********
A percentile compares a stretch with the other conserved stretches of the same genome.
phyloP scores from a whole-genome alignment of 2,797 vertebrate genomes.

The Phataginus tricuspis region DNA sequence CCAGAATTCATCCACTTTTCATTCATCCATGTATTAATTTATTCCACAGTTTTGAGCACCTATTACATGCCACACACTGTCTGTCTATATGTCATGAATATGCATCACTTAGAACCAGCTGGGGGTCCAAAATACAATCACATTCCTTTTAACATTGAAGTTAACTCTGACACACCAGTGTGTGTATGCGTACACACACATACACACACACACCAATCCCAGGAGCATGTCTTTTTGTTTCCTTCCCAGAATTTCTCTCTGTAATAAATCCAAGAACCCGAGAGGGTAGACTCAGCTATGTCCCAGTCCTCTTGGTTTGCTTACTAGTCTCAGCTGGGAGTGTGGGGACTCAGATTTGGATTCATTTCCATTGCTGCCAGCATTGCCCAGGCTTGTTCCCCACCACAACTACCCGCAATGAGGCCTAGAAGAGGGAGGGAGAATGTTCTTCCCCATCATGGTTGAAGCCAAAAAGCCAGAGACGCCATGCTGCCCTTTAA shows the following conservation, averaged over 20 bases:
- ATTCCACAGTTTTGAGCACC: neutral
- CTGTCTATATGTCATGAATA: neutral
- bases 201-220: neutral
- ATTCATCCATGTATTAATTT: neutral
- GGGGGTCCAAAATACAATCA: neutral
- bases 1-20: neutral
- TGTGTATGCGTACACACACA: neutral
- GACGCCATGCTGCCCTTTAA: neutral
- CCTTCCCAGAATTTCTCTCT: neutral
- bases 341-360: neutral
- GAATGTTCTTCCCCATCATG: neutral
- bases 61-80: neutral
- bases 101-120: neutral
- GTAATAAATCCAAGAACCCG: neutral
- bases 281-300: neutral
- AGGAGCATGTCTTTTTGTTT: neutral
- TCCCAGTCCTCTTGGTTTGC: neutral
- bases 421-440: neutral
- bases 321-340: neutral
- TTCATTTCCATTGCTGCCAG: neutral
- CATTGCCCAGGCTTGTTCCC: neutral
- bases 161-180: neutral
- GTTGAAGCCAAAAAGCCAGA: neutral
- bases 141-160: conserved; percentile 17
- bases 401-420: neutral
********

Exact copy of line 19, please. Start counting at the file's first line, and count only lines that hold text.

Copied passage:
- AGGAGCATGTCTTTTTGTTT: neutral